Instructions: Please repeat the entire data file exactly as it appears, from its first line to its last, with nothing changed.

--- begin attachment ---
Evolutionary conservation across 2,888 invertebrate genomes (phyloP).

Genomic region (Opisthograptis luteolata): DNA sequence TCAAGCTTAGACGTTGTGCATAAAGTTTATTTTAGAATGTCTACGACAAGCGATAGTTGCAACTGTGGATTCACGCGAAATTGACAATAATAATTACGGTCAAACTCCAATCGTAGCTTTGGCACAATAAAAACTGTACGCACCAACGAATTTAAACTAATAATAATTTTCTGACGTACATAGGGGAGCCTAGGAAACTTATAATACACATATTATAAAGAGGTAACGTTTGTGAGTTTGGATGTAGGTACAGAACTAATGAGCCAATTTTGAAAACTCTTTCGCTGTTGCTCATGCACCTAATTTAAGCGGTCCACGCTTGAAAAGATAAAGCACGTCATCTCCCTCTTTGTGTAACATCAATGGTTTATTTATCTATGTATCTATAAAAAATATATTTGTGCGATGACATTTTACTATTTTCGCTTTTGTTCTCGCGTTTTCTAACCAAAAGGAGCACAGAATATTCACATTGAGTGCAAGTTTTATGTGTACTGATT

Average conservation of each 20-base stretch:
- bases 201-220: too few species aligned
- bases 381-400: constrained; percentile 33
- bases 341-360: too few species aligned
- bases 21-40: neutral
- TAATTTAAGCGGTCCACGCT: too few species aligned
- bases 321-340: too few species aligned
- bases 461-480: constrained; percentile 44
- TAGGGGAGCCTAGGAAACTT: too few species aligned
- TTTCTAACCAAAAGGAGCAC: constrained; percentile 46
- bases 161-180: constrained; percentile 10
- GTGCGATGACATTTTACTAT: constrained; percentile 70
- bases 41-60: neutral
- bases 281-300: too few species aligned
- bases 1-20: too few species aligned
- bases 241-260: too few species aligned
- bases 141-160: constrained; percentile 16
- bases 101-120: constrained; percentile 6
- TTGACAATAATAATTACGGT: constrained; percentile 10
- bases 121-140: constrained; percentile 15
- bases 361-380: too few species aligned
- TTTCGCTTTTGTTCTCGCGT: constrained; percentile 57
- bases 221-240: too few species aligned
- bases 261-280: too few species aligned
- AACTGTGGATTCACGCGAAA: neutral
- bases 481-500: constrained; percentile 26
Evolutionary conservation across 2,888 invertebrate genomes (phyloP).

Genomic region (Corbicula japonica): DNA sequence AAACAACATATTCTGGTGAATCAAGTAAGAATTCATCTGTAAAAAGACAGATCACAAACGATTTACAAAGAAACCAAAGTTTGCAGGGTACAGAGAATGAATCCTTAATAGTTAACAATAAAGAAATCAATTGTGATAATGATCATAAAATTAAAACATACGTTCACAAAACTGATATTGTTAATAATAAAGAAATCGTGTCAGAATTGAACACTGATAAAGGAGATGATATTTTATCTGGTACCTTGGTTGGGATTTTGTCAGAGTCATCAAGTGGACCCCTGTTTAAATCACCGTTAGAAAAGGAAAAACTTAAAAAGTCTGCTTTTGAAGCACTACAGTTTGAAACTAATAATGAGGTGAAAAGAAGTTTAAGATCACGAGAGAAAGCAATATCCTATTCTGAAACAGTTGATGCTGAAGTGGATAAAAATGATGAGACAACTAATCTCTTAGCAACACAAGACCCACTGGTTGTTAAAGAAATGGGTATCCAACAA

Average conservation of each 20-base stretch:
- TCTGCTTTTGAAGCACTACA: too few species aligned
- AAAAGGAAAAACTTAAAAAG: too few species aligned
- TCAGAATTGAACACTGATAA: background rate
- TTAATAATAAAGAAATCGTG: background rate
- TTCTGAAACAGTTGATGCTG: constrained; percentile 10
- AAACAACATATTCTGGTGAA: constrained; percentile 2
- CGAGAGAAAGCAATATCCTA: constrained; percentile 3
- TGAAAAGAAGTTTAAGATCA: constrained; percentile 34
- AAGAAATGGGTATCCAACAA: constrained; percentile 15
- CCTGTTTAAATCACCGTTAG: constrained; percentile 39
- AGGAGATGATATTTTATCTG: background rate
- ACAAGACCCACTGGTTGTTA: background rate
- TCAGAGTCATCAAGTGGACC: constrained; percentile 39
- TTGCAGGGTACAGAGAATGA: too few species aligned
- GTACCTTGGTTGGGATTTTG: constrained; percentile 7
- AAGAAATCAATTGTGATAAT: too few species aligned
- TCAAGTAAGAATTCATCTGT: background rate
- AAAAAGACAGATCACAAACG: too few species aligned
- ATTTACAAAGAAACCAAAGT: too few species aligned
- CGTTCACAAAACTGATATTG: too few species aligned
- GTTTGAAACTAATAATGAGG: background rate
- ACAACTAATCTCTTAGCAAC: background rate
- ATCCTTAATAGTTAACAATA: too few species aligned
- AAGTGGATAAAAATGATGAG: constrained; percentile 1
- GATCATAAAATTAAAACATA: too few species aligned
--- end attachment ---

Evolutionary conservation across 2,888 invertebrate genomes (phyloP).

Genomic region (Opisthograptis luteolata): DNA sequence TCAAGCTTAGACGTTGTGCATAAAGTTTATTTTAGAATGTCTACGACAAGCGATAGTTGCAACTGTGGATTCACGCGAAATTGACAATAATAATTACGGTCAAACTCCAATCGTAGCTTTGGCACAATAAAAACTGTACGCACCAACGAATTTAAACTAATAATAATTTTCTGACGTACATAGGGGAGCCTAGGAAACTTATAATACACATATTATAAAGAGGTAACGTTTGTGAGTTTGGATGTAGGTACAGAACTAATGAGCCAATTTTGAAAACTCTTTCGCTGTTGCTCATGCACCTAATTTAAGCGGTCCACGCTTGAAAAGATAAAGCACGTCATCTCCCTCTTTGTGTAACATCAATGGTTTATTTATCTATGTATCTATAAAAAATATATTTGTGCGATGACATTTTACTATTTTCGCTTTTGTTCTCGCGTTTTCTAACCAAAAGGAGCACAGAATATTCACATTGAGTGCAAGTTTTATGTGTACTGATT

Average conservation of each 20-base stretch:
- bases 201-220: too few species aligned
- bases 381-400: constrained; percentile 33
- bases 341-360: too few species aligned
- bases 21-40: neutral
- TAATTTAAGCGGTCCACGCT: too few species aligned
- bases 321-340: too few species aligned
- bases 461-480: constrained; percentile 44
- TAGGGGAGCCTAGGAAACTT: too few species aligned
- TTTCTAACCAAAAGGAGCAC: constrained; percentile 46
- bases 161-180: constrained; percentile 10
- GTGCGATGACATTTTACTAT: constrained; percentile 70
- bases 41-60: neutral
- bases 281-300: too few species aligned
- bases 1-20: too few species aligned
- bases 241-260: too few species aligned
- bases 141-160: constrained; percentile 16
- bases 101-120: constrained; percentile 6
- TTGACAATAATAATTACGGT: constrained; percentile 10
- bases 121-140: constrained; percentile 15
- bases 361-380: too few species aligned
- TTTCGCTTTTGTTCTCGCGT: constrained; percentile 57
- bases 221-240: too few species aligned
- bases 261-280: too few species aligned
- AACTGTGGATTCACGCGAAA: neutral
- bases 481-500: constrained; percentile 26
Evolutionary conservation across 2,888 invertebrate genomes (phyloP).

Genomic region (Corbicula japonica): DNA sequence AAACAACATATTCTGGTGAATCAAGTAAGAATTCATCTGTAAAAAGACAGATCACAAACGATTTACAAAGAAACCAAAGTTTGCAGGGTACAGAGAATGAATCCTTAATAGTTAACAATAAAGAAATCAATTGTGATAATGATCATAAAATTAAAACATACGTTCACAAAACTGATATTGTTAATAATAAAGAAATCGTGTCAGAATTGAACACTGATAAAGGAGATGATATTTTATCTGGTACCTTGGTTGGGATTTTGTCAGAGTCATCAAGTGGACCCCTGTTTAAATCACCGTTAGAAAAGGAAAAACTTAAAAAGTCTGCTTTTGAAGCACTACAGTTTGAAACTAATAATGAGGTGAAAAGAAGTTTAAGATCACGAGAGAAAGCAATATCCTATTCTGAAACAGTTGATGCTGAAGTGGATAAAAATGATGAGACAACTAATCTCTTAGCAACACAAGACCCACTGGTTGTTAAAGAAATGGGTATCCAACAA

Average conservation of each 20-base stretch:
- TCTGCTTTTGAAGCACTACA: too few species aligned
- AAAAGGAAAAACTTAAAAAG: too few species aligned
- TCAGAATTGAACACTGATAA: background rate
- TTAATAATAAAGAAATCGTG: background rate
- TTCTGAAACAGTTGATGCTG: constrained; percentile 10
- AAACAACATATTCTGGTGAA: constrained; percentile 2
- CGAGAGAAAGCAATATCCTA: constrained; percentile 3
- TGAAAAGAAGTTTAAGATCA: constrained; percentile 34
- AAGAAATGGGTATCCAACAA: constrained; percentile 15
- CCTGTTTAAATCACCGTTAG: constrained; percentile 39
- AGGAGATGATATTTTATCTG: background rate
- ACAAGACCCACTGGTTGTTA: background rate
- TCAGAGTCATCAAGTGGACC: constrained; percentile 39
- TTGCAGGGTACAGAGAATGA: too few species aligned
- GTACCTTGGTTGGGATTTTG: constrained; percentile 7
- AAGAAATCAATTGTGATAAT: too few species aligned
- TCAAGTAAGAATTCATCTGT: background rate
- AAAAAGACAGATCACAAACG: too few species aligned
- ATTTACAAAGAAACCAAAGT: too few species aligned
- CGTTCACAAAACTGATATTG: too few species aligned
- GTTTGAAACTAATAATGAGG: background rate
- ACAACTAATCTCTTAGCAAC: background rate
- ATCCTTAATAGTTAACAATA: too few species aligned
- AAGTGGATAAAAATGATGAG: constrained; percentile 1
- GATCATAAAATTAAAACATA: too few species aligned